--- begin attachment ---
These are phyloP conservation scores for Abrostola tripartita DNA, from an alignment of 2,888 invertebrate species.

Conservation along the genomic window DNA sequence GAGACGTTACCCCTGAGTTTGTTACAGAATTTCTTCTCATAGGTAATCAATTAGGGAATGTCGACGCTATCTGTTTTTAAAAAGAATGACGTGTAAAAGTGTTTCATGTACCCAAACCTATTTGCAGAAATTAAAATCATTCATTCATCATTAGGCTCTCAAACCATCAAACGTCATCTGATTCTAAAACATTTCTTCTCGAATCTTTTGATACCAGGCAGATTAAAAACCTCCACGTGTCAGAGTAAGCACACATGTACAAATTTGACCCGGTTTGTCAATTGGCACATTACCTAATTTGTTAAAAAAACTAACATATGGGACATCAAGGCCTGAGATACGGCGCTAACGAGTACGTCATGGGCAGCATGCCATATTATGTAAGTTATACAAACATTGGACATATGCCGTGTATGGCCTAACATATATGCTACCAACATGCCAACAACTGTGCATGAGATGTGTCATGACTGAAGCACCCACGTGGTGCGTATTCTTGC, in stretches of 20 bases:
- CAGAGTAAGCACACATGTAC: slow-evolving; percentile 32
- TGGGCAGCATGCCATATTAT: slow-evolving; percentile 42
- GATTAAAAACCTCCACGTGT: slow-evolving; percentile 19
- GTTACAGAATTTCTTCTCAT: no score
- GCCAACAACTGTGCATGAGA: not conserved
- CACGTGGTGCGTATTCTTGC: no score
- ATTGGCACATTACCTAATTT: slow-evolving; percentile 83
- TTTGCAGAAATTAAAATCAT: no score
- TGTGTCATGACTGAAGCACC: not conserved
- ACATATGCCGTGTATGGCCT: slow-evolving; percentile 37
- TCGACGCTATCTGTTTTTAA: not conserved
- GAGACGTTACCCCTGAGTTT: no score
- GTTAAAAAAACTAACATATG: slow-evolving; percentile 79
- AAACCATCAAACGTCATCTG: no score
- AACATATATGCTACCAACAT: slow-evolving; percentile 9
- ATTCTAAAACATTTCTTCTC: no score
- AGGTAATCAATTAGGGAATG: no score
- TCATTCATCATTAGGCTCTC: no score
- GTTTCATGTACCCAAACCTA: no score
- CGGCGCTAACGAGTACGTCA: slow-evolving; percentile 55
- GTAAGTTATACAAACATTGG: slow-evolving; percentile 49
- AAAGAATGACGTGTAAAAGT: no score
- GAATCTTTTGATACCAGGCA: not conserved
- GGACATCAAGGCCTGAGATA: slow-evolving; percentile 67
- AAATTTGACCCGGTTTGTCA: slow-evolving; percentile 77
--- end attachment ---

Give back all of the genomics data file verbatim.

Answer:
These are phyloP conservation scores for Abrostola tripartita DNA, from an alignment of 2,888 invertebrate species.

Conservation along the genomic window DNA sequence GAGACGTTACCCCTGAGTTTGTTACAGAATTTCTTCTCATAGGTAATCAATTAGGGAATGTCGACGCTATCTGTTTTTAAAAAGAATGACGTGTAAAAGTGTTTCATGTACCCAAACCTATTTGCAGAAATTAAAATCATTCATTCATCATTAGGCTCTCAAACCATCAAACGTCATCTGATTCTAAAACATTTCTTCTCGAATCTTTTGATACCAGGCAGATTAAAAACCTCCACGTGTCAGAGTAAGCACACATGTACAAATTTGACCCGGTTTGTCAATTGGCACATTACCTAATTTGTTAAAAAAACTAACATATGGGACATCAAGGCCTGAGATACGGCGCTAACGAGTACGTCATGGGCAGCATGCCATATTATGTAAGTTATACAAACATTGGACATATGCCGTGTATGGCCTAACATATATGCTACCAACATGCCAACAACTGTGCATGAGATGTGTCATGACTGAAGCACCCACGTGGTGCGTATTCTTGC, in stretches of 20 bases:
- CAGAGTAAGCACACATGTAC: slow-evolving; percentile 32
- TGGGCAGCATGCCATATTAT: slow-evolving; percentile 42
- GATTAAAAACCTCCACGTGT: slow-evolving; percentile 19
- GTTACAGAATTTCTTCTCAT: no score
- GCCAACAACTGTGCATGAGA: not conserved
- CACGTGGTGCGTATTCTTGC: no score
- ATTGGCACATTACCTAATTT: slow-evolving; percentile 83
- TTTGCAGAAATTAAAATCAT: no score
- TGTGTCATGACTGAAGCACC: not conserved
- ACATATGCCGTGTATGGCCT: slow-evolving; percentile 37
- TCGACGCTATCTGTTTTTAA: not conserved
- GAGACGTTACCCCTGAGTTT: no score
- GTTAAAAAAACTAACATATG: slow-evolving; percentile 79
- AAACCATCAAACGTCATCTG: no score
- AACATATATGCTACCAACAT: slow-evolving; percentile 9
- ATTCTAAAACATTTCTTCTC: no score
- AGGTAATCAATTAGGGAATG: no score
- TCATTCATCATTAGGCTCTC: no score
- GTTTCATGTACCCAAACCTA: no score
- CGGCGCTAACGAGTACGTCA: slow-evolving; percentile 55
- GTAAGTTATACAAACATTGG: slow-evolving; percentile 49
- AAAGAATGACGTGTAAAAGT: no score
- GAATCTTTTGATACCAGGCA: not conserved
- GGACATCAAGGCCTGAGATA: slow-evolving; percentile 67
- AAATTTGACCCGGTTTGTCA: slow-evolving; percentile 77